Jacob's Repurposed Weakness

Next week, I'm preaching on the life of Jacob. He's one of my favorite Old Testament characters.

This may be an interpretative stretch, but I think Jacob offers us a lesson in repurposed weakness.

 In so many ways, Jacob is a wretched human being. He's an insecure, dispassionate liar who manipulates and bribes his way to success. He's desperate for blessing, yet distrusts the God who wishes to bless him. His life is marked by contentiousness. He can't seem to live in peaceful relationships with others.

In Genesis 32, Jacob's trickery catches up with him. He has played his last card. He's about to have a family reunion with Esau, his estranged brother. Given Jacob's past conduct, Esau has every reason to be livid at him. Esau comes to meet Jacob with 400 men. Jacob learns of it. He is understandably terrified. In response, he concocts yet another self-protective scheme to pacify his brother, and save his neck. 

The night before the two brothers meet, Jacob is alone by the Jabbock River. A mysterious man approaches him, and the two engage in a conflict. They wrestle through the night. The scene is a microcosm of Jacob's entire life. He has always been wrestling, both with God and people. He's always resisting, always fighting for what's "his." Jacob ultimately prevails against the man. In response, the mysterious figure taps Jacob's hip-socket, and lames him. Instantly, Jacob realizes this is no normal opponent; he is in the presence of God. Nevertheless, Jacob does not relent. He clings to the man, and insists on a blessing. "I will not let you go unless you bless me" (v. 26).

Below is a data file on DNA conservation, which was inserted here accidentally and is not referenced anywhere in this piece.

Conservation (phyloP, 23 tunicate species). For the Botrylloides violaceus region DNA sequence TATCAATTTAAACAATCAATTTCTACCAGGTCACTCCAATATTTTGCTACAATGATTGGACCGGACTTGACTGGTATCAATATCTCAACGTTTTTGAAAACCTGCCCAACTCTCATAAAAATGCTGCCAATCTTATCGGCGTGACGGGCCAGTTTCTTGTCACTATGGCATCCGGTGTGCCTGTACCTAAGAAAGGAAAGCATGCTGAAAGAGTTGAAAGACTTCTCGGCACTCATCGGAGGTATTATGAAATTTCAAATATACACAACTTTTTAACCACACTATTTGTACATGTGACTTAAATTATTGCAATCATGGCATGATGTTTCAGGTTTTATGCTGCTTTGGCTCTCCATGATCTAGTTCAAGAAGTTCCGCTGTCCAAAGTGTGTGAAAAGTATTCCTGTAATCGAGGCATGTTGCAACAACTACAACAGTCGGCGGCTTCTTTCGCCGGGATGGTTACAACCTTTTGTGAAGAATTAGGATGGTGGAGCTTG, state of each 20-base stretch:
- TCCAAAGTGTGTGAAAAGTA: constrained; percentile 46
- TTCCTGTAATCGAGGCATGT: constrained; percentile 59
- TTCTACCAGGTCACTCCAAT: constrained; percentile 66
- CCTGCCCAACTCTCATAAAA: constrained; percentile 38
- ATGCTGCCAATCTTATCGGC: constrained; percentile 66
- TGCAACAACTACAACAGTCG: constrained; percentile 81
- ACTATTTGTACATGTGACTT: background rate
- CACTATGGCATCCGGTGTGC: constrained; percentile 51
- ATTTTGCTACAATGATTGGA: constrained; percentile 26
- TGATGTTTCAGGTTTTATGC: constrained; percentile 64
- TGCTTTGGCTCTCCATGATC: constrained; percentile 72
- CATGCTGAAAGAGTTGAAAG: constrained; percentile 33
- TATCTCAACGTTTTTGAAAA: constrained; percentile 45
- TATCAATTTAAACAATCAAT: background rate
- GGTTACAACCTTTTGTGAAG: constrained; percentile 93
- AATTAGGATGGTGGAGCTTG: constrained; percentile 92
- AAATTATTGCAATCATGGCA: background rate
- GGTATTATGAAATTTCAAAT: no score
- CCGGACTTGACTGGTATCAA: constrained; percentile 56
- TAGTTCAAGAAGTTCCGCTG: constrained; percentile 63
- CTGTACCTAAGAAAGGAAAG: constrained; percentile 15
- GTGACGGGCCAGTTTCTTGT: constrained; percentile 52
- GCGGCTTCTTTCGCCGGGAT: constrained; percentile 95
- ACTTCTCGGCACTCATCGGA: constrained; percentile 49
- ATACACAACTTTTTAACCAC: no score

We must hear his words rightly. This isn't the demand of a manipulative con-artist, insisting on his own way. Nor is it the claim of a prosperity preacher, who thinks that God is obliged to bless those who truly "believe." It's the plea of a broken man who has come to the end of his rope. Jacob has searched for blessing his entire life. He hasn't found it. Now, he stubbornly clings to God, and begs for the only blessing that really matters. It's as if Jacob is saying, "I have nowhere else to go. I need your blessing more than anything. Nothing else matters."

God blesses Jacob. He responds to this stubborn act of faith. And then, he transforms him.

"What is your name?" the mysterious figure asks (v. 27).   

"Jacob"   (v. 27). 

Names are extremely important in the Old Testament. Your name testifies to your character; your identity. God isn't just asking for a name. He's asking, "who are you?" 

Jacob's response is an admission of guilt. "Jacob" means, "heel grabber" or "cheater."   Jacob has been grasping at people his whole life; pulling himself up by their bootstraps; usurping, cheating and deceiving. He will do anything to get ahead. Now, he clings to God's heel, but out of humble desperation. 

Jacob is repentant. He confesses his wrong. He truly is a "Jacob." But God gives him a new name:   

 "Your name shall no longer be called Jacob, but Israel, for you have striven with God and with men, and have prevailed." (v. 28) 

Israel means, "He strives with God."  This name is fascinating, as it has a double-meaning. On the one hand, Jacob has striven against God for years. He has questioned, opposed and distrusted. But when God lames Jacob, he begins to strive with God in an entirely new way,

In one moment, Jacob stubbornly wrestles against God. In the next, he stubbornly clings to him for blessing. In one moment, Jacob says, "I must have my way," In the next he says, "I must have your grace."  

God breaks Jacob's will, and transforms him into a different kind of man. He takes Jacob's greatest weakness, and repurposes it. Jacob's stubborn rebellion is redeemed into stubborn reliance. The grasp of manipulation is transfigured into the grasp of faith. Jacob's greatest liability becomes an asset. He clings to God mercy just as fiercely as he once clung to his own independence.  

God is powerful in weakness. He wants to use our weaknesses to reveal his strength. Don't let your weaknesses go to waste.